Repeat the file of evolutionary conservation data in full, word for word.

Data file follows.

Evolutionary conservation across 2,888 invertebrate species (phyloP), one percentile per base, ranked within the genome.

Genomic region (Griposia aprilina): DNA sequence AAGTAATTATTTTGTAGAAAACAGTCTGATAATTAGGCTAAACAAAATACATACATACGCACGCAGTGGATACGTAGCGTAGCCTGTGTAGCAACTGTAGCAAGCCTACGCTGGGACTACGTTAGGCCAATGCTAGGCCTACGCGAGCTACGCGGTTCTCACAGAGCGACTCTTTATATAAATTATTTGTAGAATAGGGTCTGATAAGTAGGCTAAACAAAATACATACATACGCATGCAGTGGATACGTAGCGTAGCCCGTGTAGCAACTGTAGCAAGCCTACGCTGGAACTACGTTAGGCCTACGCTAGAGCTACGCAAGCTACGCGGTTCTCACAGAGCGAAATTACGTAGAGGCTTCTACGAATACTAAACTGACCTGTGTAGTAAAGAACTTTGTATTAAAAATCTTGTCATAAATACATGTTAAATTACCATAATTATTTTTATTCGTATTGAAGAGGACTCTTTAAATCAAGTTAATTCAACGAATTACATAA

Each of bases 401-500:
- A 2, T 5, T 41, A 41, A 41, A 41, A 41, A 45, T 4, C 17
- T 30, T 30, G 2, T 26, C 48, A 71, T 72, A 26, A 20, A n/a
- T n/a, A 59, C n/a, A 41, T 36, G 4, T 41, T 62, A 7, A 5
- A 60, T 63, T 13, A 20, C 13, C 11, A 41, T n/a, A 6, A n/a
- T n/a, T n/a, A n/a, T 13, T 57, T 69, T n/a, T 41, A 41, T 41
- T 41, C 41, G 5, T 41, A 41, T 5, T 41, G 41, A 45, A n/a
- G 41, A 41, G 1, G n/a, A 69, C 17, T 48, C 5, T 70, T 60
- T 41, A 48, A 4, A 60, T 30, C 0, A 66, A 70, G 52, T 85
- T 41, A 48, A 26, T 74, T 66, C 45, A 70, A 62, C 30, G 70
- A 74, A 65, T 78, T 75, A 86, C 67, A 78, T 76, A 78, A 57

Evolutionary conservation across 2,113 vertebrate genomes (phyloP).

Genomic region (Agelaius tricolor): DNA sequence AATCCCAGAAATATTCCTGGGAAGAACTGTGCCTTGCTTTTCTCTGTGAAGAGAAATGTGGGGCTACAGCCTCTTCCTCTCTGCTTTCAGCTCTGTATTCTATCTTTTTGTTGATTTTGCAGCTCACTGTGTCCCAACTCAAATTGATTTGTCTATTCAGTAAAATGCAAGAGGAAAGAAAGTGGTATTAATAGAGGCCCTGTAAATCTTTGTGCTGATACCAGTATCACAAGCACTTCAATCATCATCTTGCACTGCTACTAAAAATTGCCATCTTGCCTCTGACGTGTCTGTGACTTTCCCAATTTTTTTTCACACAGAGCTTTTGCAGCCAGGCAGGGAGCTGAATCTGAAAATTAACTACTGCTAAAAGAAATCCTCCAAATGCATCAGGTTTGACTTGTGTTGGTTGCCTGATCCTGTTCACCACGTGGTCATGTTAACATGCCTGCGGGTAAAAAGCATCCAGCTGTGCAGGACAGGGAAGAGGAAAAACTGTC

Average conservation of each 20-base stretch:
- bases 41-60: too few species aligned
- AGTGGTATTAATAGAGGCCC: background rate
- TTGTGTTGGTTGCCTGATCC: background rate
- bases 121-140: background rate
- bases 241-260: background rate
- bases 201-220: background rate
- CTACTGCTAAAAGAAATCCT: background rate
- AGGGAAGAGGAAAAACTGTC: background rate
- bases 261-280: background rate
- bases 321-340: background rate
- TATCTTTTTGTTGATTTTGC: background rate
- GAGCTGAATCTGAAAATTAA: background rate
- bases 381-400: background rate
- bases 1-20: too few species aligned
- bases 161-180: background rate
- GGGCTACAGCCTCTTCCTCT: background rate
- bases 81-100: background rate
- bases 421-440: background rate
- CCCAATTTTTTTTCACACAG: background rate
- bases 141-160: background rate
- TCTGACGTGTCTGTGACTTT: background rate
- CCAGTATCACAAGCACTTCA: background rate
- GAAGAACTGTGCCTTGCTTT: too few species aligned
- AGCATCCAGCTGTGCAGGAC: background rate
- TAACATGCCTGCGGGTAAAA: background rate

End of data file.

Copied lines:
Evolutionary conservation across 2,888 invertebrate species (phyloP), one percentile per base, ranked within the genome.

Genomic region (Griposia aprilina): DNA sequence AAGTAATTATTTTGTAGAAAACAGTCTGATAATTAGGCTAAACAAAATACATACATACGCACGCAGTGGATACGTAGCGTAGCCTGTGTAGCAACTGTAGCAAGCCTACGCTGGGACTACGTTAGGCCAATGCTAGGCCTACGCGAGCTACGCGGTTCTCACAGAGCGACTCTTTATATAAATTATTTGTAGAATAGGGTCTGATAAGTAGGCTAAACAAAATACATACATACGCATGCAGTGGATACGTAGCGTAGCCCGTGTAGCAACTGTAGCAAGCCTACGCTGGAACTACGTTAGGCCTACGCTAGAGCTACGCAAGCTACGCGGTTCTCACAGAGCGAAATTACGTAGAGGCTTCTACGAATACTAAACTGACCTGTGTAGTAAAGAACTTTGTATTAAAAATCTTGTCATAAATACATGTTAAATTACCATAATTATTTTTATTCGTATTGAAGAGGACTCTTTAAATCAAGTTAATTCAACGAATTACATAA

Each of bases 401-500:
- A 2, T 5, T 41, A 41, A 41, A 41, A 41, A 45, T 4, C 17
- T 30, T 30, G 2, T 26, C 48, A 71, T 72, A 26, A 20, A n/a
- T n/a, A 59, C n/a, A 41, T 36, G 4, T 41, T 62, A 7, A 5
- A 60, T 63, T 13, A 20, C 13, C 11, A 41, T n/a, A 6, A n/a
- T n/a, T n/a, A n/a, T 13, T 57, T 69, T n/a, T 41, A 41, T 41
- T 41, C 41, G 5, T 41, A 41, T 5, T 41, G 41, A 45, A n/a
- G 41, A 41, G 1, G n/a, A 69, C 17, T 48, C 5, T 70, T 60
- T 41, A 48, A 4, A 60, T 30, C 0, A 66, A 70, G 52, T 85
- T 41, A 48, A 26, T 74, T 66, C 45, A 70, A 62, C 30, G 70
- A 74, A 65, T 78, T 75, A 86, C 67, A 78, T 76, A 78, A 57

Evolutionary conservation across 2,113 vertebrate genomes (phyloP).

Genomic region (Agelaius tricolor): DNA sequence AATCCCAGAAATATTCCTGGGAAGAACTGTGCCTTGCTTTTCTCTGTGAAGAGAAATGTGGGGCTACAGCCTCTTCCTCTCTGCTTTCAGCTCTGTATTCTATCTTTTTGTTGATTTTGCAGCTCACTGTGTCCCAACTCAAATTGATTTGTCTATTCAGTAAAATGCAAGAGGAAAGAAAGTGGTATTAATAGAGGCCCTGTAAATCTTTGTGCTGATACCAGTATCACAAGCACTTCAATCATCATCTTGCACTGCTACTAAAAATTGCCATCTTGCCTCTGACGTGTCTGTGACTTTCCCAATTTTTTTTCACACAGAGCTTTTGCAGCCAGGCAGGGAGCTGAATCTGAAAATTAACTACTGCTAAAAGAAATCCTCCAAATGCATCAGGTTTGACTTGTGTTGGTTGCCTGATCCTGTTCACCACGTGGTCATGTTAACATGCCTGCGGGTAAAAAGCATCCAGCTGTGCAGGACAGGGAAGAGGAAAAACTGTC

Average conservation of each 20-base stretch:
- bases 41-60: too few species aligned
- AGTGGTATTAATAGAGGCCC: background rate
- TTGTGTTGGTTGCCTGATCC: background rate
- bases 121-140: background rate
- bases 241-260: background rate
- bases 201-220: background rate
- CTACTGCTAAAAGAAATCCT: background rate
- AGGGAAGAGGAAAAACTGTC: background rate
- bases 261-280: background rate
- bases 321-340: background rate
- TATCTTTTTGTTGATTTTGC: background rate
- GAGCTGAATCTGAAAATTAA: background rate
- bases 381-400: background rate
- bases 1-20: too few species aligned
- bases 161-180: background rate
- GGGCTACAGCCTCTTCCTCT: background rate
- bases 81-100: background rate
- bases 421-440: background rate
- CCCAATTTTTTTTCACACAG: background rate
- bases 141-160: background rate
- TCTGACGTGTCTGTGACTTT: background rate
- CCAGTATCACAAGCACTTCA: background rate
- GAAGAACTGTGCCTTGCTTT: too few species aligned
- AGCATCCAGCTGTGCAGGAC: background rate
- TAACATGCCTGCGGGTAAAA: background rate